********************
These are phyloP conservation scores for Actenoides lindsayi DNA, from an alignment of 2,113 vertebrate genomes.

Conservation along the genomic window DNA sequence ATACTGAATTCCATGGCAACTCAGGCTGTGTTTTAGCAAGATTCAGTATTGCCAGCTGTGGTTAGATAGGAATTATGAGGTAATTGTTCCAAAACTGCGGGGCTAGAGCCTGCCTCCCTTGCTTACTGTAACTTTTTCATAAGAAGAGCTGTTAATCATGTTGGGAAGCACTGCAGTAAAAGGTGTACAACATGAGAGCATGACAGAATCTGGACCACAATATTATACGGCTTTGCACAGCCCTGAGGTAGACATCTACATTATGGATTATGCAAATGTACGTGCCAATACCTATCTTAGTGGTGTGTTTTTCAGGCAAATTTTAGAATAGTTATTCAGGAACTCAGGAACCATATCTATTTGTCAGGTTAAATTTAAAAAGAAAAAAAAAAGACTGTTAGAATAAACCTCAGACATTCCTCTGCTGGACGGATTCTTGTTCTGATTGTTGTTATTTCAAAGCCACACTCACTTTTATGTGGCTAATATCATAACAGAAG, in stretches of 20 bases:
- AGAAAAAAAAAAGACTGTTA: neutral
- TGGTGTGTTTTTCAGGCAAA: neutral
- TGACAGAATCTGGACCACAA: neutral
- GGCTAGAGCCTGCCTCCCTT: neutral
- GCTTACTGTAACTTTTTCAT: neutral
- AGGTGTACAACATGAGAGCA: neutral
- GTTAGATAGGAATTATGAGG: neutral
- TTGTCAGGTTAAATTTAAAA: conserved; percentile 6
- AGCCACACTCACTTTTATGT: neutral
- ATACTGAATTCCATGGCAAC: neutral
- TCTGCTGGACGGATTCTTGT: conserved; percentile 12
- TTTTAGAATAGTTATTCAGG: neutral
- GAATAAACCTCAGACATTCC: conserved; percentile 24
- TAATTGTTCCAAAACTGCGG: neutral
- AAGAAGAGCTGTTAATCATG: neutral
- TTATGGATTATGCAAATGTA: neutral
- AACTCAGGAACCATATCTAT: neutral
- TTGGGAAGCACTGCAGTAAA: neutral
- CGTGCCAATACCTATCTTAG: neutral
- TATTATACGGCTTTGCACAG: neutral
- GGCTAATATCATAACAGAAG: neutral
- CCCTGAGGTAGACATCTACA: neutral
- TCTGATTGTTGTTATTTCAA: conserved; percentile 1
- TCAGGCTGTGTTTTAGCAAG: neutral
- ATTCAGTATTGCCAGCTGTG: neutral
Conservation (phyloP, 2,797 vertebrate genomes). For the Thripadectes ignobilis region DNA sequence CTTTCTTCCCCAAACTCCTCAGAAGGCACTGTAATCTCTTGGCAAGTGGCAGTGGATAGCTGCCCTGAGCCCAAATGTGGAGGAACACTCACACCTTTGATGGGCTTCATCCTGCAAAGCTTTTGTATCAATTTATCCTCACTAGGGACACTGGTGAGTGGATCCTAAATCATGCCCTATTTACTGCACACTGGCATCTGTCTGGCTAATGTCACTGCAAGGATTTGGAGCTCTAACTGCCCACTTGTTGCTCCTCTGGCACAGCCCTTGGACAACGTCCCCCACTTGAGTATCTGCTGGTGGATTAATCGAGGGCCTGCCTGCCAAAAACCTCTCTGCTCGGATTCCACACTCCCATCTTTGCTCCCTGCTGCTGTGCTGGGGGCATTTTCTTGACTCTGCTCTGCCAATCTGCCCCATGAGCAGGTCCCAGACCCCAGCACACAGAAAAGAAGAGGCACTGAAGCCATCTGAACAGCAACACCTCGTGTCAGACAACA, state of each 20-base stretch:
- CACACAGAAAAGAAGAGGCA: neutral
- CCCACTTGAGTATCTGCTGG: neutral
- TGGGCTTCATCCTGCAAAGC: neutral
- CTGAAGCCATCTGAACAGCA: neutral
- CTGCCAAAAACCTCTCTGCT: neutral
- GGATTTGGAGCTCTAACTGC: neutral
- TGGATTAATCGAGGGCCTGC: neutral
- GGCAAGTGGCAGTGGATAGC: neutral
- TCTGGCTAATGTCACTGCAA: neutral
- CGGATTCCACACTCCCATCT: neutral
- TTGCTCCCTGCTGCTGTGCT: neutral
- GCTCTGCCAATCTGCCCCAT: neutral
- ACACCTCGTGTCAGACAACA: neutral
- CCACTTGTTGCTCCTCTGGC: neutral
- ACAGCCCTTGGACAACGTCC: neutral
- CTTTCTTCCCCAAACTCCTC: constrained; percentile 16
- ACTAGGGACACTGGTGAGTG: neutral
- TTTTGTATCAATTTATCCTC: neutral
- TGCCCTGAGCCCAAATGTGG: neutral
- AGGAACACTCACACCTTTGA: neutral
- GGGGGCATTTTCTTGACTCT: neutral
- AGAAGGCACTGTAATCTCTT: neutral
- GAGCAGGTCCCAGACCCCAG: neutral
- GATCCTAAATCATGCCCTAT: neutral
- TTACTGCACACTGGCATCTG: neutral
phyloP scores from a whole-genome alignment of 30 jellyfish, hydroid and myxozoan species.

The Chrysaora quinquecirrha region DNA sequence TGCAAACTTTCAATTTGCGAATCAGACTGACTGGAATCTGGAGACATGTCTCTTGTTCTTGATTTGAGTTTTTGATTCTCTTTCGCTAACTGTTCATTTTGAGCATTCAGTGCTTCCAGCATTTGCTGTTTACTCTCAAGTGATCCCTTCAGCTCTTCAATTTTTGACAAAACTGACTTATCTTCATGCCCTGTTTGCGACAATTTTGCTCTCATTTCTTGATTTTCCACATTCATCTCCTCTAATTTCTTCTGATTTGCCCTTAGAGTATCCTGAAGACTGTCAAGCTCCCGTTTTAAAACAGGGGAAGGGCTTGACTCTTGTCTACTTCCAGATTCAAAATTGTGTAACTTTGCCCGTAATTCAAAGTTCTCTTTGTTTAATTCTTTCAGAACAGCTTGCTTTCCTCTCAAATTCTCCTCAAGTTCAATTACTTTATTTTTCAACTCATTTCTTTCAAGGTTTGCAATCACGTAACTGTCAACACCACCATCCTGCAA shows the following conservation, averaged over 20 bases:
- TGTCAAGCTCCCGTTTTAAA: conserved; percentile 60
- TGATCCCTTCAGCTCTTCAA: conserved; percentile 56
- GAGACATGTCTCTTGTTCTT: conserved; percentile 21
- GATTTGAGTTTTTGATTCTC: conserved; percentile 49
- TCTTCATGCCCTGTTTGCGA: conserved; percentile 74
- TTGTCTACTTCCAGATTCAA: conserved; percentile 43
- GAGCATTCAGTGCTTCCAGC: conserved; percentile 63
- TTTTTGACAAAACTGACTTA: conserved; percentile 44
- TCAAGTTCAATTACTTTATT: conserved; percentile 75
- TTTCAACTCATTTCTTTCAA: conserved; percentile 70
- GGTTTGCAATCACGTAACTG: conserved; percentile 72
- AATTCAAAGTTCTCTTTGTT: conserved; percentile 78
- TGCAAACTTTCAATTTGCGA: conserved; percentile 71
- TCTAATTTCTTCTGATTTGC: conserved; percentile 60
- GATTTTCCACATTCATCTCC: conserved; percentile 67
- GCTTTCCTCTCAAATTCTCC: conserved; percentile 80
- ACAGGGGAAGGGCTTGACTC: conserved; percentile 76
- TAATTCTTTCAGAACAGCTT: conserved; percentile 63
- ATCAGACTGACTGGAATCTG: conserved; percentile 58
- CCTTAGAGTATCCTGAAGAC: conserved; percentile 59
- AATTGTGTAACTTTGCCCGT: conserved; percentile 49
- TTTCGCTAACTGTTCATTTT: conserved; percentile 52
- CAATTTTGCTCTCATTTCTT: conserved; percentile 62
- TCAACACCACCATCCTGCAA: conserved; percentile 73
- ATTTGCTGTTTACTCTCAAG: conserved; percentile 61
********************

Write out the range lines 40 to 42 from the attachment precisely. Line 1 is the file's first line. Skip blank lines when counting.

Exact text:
- GCTCTGCCAATCTGCCCCAT: neutral
- ACACCTCGTGTCAGACAACA: neutral
- CCACTTGTTGCTCCTCTGGC: neutral